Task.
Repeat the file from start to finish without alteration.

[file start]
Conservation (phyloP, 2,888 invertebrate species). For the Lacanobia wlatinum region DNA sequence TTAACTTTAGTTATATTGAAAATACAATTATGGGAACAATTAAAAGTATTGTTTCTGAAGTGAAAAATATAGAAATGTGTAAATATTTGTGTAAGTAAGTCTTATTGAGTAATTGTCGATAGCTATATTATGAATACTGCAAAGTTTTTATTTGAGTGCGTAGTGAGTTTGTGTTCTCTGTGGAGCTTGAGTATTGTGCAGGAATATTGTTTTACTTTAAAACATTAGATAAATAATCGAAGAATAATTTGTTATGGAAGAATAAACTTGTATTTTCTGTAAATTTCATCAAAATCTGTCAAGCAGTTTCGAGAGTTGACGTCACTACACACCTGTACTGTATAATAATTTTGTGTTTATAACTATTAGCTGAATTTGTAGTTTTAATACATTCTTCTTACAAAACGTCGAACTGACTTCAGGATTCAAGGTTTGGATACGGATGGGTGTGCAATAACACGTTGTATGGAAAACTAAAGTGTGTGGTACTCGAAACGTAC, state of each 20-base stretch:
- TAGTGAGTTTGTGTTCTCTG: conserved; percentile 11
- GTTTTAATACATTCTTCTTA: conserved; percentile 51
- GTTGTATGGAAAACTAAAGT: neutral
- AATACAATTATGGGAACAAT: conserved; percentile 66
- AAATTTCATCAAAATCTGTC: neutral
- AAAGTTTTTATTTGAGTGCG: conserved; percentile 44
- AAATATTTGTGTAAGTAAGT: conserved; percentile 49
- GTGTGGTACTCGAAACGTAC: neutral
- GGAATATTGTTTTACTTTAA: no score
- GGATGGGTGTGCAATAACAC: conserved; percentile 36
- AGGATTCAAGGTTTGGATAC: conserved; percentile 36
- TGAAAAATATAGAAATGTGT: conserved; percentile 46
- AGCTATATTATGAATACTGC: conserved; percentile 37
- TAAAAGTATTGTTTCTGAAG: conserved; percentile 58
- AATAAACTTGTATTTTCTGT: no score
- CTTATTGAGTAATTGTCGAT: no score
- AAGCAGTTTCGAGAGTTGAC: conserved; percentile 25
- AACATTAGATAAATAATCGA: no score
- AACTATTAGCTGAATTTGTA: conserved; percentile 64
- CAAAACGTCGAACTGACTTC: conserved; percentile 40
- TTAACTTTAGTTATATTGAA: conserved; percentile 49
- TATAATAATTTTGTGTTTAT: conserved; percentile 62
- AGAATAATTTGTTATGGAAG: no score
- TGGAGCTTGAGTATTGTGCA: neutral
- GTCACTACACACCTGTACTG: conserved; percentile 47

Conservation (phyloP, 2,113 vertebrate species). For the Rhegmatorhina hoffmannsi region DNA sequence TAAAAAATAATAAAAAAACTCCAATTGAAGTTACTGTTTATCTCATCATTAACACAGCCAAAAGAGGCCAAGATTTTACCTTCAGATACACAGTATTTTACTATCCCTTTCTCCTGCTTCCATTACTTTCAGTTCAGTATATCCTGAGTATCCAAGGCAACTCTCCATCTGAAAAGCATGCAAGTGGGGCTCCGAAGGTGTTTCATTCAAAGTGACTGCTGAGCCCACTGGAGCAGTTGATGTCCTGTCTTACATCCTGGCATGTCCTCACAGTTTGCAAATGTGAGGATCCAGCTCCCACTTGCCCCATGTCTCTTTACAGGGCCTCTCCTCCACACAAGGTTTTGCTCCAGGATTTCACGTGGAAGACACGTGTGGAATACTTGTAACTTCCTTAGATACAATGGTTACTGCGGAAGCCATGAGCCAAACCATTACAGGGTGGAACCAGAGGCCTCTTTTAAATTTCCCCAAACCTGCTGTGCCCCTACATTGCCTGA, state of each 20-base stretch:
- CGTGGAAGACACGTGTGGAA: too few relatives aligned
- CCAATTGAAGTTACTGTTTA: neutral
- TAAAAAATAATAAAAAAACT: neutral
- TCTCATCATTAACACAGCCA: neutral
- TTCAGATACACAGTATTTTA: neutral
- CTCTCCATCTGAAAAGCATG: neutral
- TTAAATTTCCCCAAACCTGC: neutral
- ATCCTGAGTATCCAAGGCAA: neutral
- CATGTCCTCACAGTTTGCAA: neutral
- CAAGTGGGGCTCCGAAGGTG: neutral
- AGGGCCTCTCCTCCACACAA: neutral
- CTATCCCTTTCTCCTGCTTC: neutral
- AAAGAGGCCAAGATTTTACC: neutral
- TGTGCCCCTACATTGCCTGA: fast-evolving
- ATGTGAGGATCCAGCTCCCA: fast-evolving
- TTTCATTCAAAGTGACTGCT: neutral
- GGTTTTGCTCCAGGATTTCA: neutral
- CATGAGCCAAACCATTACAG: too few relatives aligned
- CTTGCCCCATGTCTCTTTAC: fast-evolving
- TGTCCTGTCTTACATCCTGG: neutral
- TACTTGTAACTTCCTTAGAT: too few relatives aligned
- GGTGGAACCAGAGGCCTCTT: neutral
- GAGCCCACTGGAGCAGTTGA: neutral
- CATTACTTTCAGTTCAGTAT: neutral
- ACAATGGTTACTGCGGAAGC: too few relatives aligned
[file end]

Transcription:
Conservation (phyloP, 2,888 invertebrate species). For the Lacanobia wlatinum region DNA sequence TTAACTTTAGTTATATTGAAAATACAATTATGGGAACAATTAAAAGTATTGTTTCTGAAGTGAAAAATATAGAAATGTGTAAATATTTGTGTAAGTAAGTCTTATTGAGTAATTGTCGATAGCTATATTATGAATACTGCAAAGTTTTTATTTGAGTGCGTAGTGAGTTTGTGTTCTCTGTGGAGCTTGAGTATTGTGCAGGAATATTGTTTTACTTTAAAACATTAGATAAATAATCGAAGAATAATTTGTTATGGAAGAATAAACTTGTATTTTCTGTAAATTTCATCAAAATCTGTCAAGCAGTTTCGAGAGTTGACGTCACTACACACCTGTACTGTATAATAATTTTGTGTTTATAACTATTAGCTGAATTTGTAGTTTTAATACATTCTTCTTACAAAACGTCGAACTGACTTCAGGATTCAAGGTTTGGATACGGATGGGTGTGCAATAACACGTTGTATGGAAAACTAAAGTGTGTGGTACTCGAAACGTAC, state of each 20-base stretch:
- TAGTGAGTTTGTGTTCTCTG: conserved; percentile 11
- GTTTTAATACATTCTTCTTA: conserved; percentile 51
- GTTGTATGGAAAACTAAAGT: neutral
- AATACAATTATGGGAACAAT: conserved; percentile 66
- AAATTTCATCAAAATCTGTC: neutral
- AAAGTTTTTATTTGAGTGCG: conserved; percentile 44
- AAATATTTGTGTAAGTAAGT: conserved; percentile 49
- GTGTGGTACTCGAAACGTAC: neutral
- GGAATATTGTTTTACTTTAA: no score
- GGATGGGTGTGCAATAACAC: conserved; percentile 36
- AGGATTCAAGGTTTGGATAC: conserved; percentile 36
- TGAAAAATATAGAAATGTGT: conserved; percentile 46
- AGCTATATTATGAATACTGC: conserved; percentile 37
- TAAAAGTATTGTTTCTGAAG: conserved; percentile 58
- AATAAACTTGTATTTTCTGT: no score
- CTTATTGAGTAATTGTCGAT: no score
- AAGCAGTTTCGAGAGTTGAC: conserved; percentile 25
- AACATTAGATAAATAATCGA: no score
- AACTATTAGCTGAATTTGTA: conserved; percentile 64
- CAAAACGTCGAACTGACTTC: conserved; percentile 40
- TTAACTTTAGTTATATTGAA: conserved; percentile 49
- TATAATAATTTTGTGTTTAT: conserved; percentile 62
- AGAATAATTTGTTATGGAAG: no score
- TGGAGCTTGAGTATTGTGCA: neutral
- GTCACTACACACCTGTACTG: conserved; percentile 47

Conservation (phyloP, 2,113 vertebrate species). For the Rhegmatorhina hoffmannsi region DNA sequence TAAAAAATAATAAAAAAACTCCAATTGAAGTTACTGTTTATCTCATCATTAACACAGCCAAAAGAGGCCAAGATTTTACCTTCAGATACACAGTATTTTACTATCCCTTTCTCCTGCTTCCATTACTTTCAGTTCAGTATATCCTGAGTATCCAAGGCAACTCTCCATCTGAAAAGCATGCAAGTGGGGCTCCGAAGGTGTTTCATTCAAAGTGACTGCTGAGCCCACTGGAGCAGTTGATGTCCTGTCTTACATCCTGGCATGTCCTCACAGTTTGCAAATGTGAGGATCCAGCTCCCACTTGCCCCATGTCTCTTTACAGGGCCTCTCCTCCACACAAGGTTTTGCTCCAGGATTTCACGTGGAAGACACGTGTGGAATACTTGTAACTTCCTTAGATACAATGGTTACTGCGGAAGCCATGAGCCAAACCATTACAGGGTGGAACCAGAGGCCTCTTTTAAATTTCCCCAAACCTGCTGTGCCCCTACATTGCCTGA, state of each 20-base stretch:
- CGTGGAAGACACGTGTGGAA: too few relatives aligned
- CCAATTGAAGTTACTGTTTA: neutral
- TAAAAAATAATAAAAAAACT: neutral
- TCTCATCATTAACACAGCCA: neutral
- TTCAGATACACAGTATTTTA: neutral
- CTCTCCATCTGAAAAGCATG: neutral
- TTAAATTTCCCCAAACCTGC: neutral
- ATCCTGAGTATCCAAGGCAA: neutral
- CATGTCCTCACAGTTTGCAA: neutral
- CAAGTGGGGCTCCGAAGGTG: neutral
- AGGGCCTCTCCTCCACACAA: neutral
- CTATCCCTTTCTCCTGCTTC: neutral
- AAAGAGGCCAAGATTTTACC: neutral
- TGTGCCCCTACATTGCCTGA: fast-evolving
- ATGTGAGGATCCAGCTCCCA: fast-evolving
- TTTCATTCAAAGTGACTGCT: neutral
- GGTTTTGCTCCAGGATTTCA: neutral
- CATGAGCCAAACCATTACAG: too few relatives aligned
- CTTGCCCCATGTCTCTTTAC: fast-evolving
- TGTCCTGTCTTACATCCTGG: neutral
- TACTTGTAACTTCCTTAGAT: too few relatives aligned
- GGTGGAACCAGAGGCCTCTT: neutral
- GAGCCCACTGGAGCAGTTGA: neutral
- CATTACTTTCAGTTCAGTAT: neutral
- ACAATGGTTACTGCGGAAGC: too few relatives aligned